(Fourth in a series about crime and punishment)
The Feds promised to come after Barry Bonds with a bazooka, but all they have marshaled to tarnish his Bazooka card is a BB gun. Which makes this a Base Ball story, a Bad Boy story, a Big Booboo story, not to mention a Bay Bridge story. In fact, the BB gun just might be a blunderbuss, since he apparently blundered when he bussed a certain ex-girlfriend who might be the government's starlet witness.
Yet to critics of overstepping prosecutors, this is another disturbing case of "a show about nothing," where a person is charged with no crime other than the crime of lying about the crime with which he is not being charged. This technique was used to jail the domestic tycoon, Martha Stewart, who was convicted of denying having illegally benefited from insider information in a stock trade. The information that put her inside was her failure to admit the crime for which she was not prosecuted.
On a grander scale, this ruse was employed to bring down I. Lewis Libby, former aide to the Vice President. The affectionately nicknamed "Scooter" found his training wheels yanked from under him and wound up a Federal felon. His offense was to mislead investigators about who leaked Valerie Plame's CIA status to Robert Novak and when. The leak itself was not considered fodder for an indictment, but not showing a correct facility in responding to investigators was enough to send him to a correctional facility.
A bit of the same proved the undoing of newspaper magnate Conrad Black. At least in his case the government got a minor fraud conviction as well, but his main downfall was the putative obstruction of justice. He was seen on videotape carting boxes out of his office, without delegating same to his valet, and this dramatic tableau convinced jurors he must have been engaged in hiding something nasty.
Now this has become the weapon of choice in the long-running Federal investigation of "sport doping." Sure enough, those dopes who play sports are falling into the same trap. First sprinter Marion Jones pled guilty to two counts of lying to investigators about steroid use. (Not to be confused with Marion Barry, the useful crack addict who has the courage of his prior convictions.) Her five Olympic medals were surrendered and her career is effectively ended.
Now Barry (Bonds, not to be confused with Marion Barry, the useful crack addict) has been indicted for perjury and obstruction, granting a rare off-season boon for baseball writers. We will be treated to a sibilant slew of saccharine sermons about sullied sportsmanship. All this may be mostly true, but the credibility of the authorities in bringing this complaint is somewhat attenuated as well. It seems absurd that in case after case the proof for the crime is deemed insufficient, yet the standard for determining the defendant lied is taken as well met and the fellow is haled into court.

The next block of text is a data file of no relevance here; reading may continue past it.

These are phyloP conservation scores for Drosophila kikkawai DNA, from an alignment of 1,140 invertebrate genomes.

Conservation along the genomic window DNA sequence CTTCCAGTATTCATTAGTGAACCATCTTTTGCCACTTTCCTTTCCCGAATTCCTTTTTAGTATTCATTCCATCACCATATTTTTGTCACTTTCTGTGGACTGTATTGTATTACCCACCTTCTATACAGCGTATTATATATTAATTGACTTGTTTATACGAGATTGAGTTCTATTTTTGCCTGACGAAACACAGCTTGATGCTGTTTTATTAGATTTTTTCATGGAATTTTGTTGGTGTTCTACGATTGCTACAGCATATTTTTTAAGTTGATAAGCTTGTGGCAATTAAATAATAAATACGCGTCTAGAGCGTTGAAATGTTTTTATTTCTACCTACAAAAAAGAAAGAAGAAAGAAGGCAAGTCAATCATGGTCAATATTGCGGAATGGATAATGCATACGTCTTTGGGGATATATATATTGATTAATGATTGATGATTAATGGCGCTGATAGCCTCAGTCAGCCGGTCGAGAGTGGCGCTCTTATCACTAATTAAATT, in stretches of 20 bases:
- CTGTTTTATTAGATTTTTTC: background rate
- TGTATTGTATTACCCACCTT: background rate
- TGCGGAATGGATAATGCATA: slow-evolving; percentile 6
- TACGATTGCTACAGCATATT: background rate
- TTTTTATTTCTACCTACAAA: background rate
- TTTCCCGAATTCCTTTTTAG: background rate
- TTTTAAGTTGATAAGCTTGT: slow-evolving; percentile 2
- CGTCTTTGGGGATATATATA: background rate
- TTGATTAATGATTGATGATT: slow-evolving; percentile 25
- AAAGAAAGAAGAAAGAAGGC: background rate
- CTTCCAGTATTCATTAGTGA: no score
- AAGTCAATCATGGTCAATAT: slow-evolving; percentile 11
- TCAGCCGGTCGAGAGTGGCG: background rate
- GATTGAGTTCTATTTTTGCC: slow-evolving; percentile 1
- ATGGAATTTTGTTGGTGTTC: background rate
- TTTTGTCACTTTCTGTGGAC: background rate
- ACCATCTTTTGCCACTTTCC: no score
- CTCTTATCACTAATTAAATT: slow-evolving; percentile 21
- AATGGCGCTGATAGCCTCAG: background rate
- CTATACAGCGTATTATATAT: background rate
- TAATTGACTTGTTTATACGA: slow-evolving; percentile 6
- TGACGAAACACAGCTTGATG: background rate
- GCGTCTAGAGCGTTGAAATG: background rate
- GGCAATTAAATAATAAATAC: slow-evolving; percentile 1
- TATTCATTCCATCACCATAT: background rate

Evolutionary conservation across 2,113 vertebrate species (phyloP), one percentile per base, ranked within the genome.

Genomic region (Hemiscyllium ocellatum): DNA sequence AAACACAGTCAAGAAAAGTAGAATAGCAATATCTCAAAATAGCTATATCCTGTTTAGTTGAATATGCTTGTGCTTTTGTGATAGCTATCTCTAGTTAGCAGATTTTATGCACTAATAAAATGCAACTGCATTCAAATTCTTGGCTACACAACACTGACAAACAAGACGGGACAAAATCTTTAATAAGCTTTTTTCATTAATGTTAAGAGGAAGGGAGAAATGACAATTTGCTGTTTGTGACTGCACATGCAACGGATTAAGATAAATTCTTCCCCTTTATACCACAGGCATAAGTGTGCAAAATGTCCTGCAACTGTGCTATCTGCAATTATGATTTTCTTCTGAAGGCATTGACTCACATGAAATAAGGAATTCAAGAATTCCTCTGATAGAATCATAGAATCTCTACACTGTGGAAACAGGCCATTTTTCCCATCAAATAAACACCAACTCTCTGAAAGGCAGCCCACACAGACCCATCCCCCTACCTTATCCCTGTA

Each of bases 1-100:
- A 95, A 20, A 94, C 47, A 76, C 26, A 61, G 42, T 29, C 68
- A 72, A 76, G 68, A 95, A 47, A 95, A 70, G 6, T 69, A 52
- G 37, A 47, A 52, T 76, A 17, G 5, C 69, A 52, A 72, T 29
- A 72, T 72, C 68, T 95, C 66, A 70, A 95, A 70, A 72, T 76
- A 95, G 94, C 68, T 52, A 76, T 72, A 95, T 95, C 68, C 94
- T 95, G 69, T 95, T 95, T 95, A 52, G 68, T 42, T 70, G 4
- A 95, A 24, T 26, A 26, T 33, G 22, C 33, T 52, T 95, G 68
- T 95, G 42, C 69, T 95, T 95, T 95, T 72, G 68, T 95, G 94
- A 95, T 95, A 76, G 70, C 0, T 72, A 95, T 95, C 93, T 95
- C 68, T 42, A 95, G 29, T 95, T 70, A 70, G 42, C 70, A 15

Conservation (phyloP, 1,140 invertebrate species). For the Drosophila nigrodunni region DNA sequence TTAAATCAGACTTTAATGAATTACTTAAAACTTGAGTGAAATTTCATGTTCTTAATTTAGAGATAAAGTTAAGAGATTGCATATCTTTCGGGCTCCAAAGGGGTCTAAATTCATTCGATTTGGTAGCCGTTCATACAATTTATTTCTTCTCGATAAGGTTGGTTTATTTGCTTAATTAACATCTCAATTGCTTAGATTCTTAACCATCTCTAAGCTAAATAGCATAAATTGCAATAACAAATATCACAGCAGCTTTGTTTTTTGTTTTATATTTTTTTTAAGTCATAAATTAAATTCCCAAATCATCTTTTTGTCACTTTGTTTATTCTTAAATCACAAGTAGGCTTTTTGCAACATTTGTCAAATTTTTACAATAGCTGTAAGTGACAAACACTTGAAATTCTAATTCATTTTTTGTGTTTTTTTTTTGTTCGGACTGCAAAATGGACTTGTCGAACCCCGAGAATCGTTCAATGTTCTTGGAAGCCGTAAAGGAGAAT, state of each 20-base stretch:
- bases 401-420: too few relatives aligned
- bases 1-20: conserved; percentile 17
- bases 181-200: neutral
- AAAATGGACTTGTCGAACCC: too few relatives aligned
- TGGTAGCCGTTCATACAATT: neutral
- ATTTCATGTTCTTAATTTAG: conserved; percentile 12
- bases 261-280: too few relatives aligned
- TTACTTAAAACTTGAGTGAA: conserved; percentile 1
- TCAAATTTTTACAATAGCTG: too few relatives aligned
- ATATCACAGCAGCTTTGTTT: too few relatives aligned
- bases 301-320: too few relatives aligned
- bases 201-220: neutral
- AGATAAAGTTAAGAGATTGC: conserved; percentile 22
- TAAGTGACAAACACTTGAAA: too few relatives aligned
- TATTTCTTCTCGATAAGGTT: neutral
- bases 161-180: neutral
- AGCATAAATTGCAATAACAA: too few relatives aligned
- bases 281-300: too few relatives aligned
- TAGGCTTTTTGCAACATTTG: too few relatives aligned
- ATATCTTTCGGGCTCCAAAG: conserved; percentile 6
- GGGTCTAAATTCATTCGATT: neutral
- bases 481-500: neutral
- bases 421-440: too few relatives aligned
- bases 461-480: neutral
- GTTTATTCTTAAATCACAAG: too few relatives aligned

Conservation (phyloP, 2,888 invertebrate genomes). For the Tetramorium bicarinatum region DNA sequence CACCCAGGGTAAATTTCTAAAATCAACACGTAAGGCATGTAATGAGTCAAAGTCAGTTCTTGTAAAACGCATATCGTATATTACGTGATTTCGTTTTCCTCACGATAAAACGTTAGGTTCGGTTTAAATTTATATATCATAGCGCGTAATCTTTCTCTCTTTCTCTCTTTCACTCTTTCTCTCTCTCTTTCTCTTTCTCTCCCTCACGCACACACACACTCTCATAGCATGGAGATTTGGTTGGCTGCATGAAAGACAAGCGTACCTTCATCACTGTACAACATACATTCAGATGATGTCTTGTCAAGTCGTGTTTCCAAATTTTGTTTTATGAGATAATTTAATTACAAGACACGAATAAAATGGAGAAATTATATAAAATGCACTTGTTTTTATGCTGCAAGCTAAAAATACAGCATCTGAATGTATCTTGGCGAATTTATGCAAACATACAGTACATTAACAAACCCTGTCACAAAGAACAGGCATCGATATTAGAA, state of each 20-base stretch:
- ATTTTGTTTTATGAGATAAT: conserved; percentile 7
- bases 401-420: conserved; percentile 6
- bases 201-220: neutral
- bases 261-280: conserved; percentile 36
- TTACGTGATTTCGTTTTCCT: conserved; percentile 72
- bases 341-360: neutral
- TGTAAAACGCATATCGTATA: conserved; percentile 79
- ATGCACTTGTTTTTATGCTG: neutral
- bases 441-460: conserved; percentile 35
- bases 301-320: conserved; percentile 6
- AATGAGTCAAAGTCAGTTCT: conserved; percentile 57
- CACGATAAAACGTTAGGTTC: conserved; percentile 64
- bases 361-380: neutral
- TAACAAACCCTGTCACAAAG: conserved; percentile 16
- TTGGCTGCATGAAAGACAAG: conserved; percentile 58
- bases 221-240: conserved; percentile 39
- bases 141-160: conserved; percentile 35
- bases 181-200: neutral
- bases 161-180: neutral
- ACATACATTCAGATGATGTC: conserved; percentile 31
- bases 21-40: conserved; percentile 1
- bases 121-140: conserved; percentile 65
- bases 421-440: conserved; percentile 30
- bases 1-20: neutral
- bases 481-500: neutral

Incidentally, had this system come into vogue a decade earlier, Bill Clinton would definitely have been prosecuted in Federal court. Kenneth Starr could have recommended obstruction of justice charges for cases less tawdry, and thus more susceptible to a successful impeachment. It would have been enough to show that Webster Hubbell was given $700,000 worth of no-show jobs and that he had been taped as promising he would never talk. Then obstruction of justice would be proven.
Instead the technicality of not knowing what Hubbell was hiding stymied Starr's team (which included Amy St. Eve, now Conrad Black's sentencing judge). In today's world, it might be enough to just say that the very fact he refused to tell what he was hiding constituted an obstruction of justice for whatever the heck it was. After all, no one ever prosecutes for the actual charge anymore. Justice is achieved when you tell the truth and they choose not to arrest. When you usurp that choice, they will lock you up for the rest of your natural life.
The evidence that Bonds lied in his grand jury testimony includes a chart on which his trainer marked the dosages administered to BB. Funnily enough, when Bonds began his career with Pittsburgh, Bobby Bonilla was his equal as a player, then later faded. Had they both gone to the trainer together they could have each sloughed the BB chart off on the other. As for the inadequate prosecutors who catch your words but not your actions, perhaps they should try the Army and B all they can B.
[Author's Note: In the last installment, we mentioned the Dr. Sam Sheppard murder case and the consensus that now deems him innocent. The definitive book on this subject is The Wrong Man by James Neff, available on Amazon for pennies and well worth the read.]
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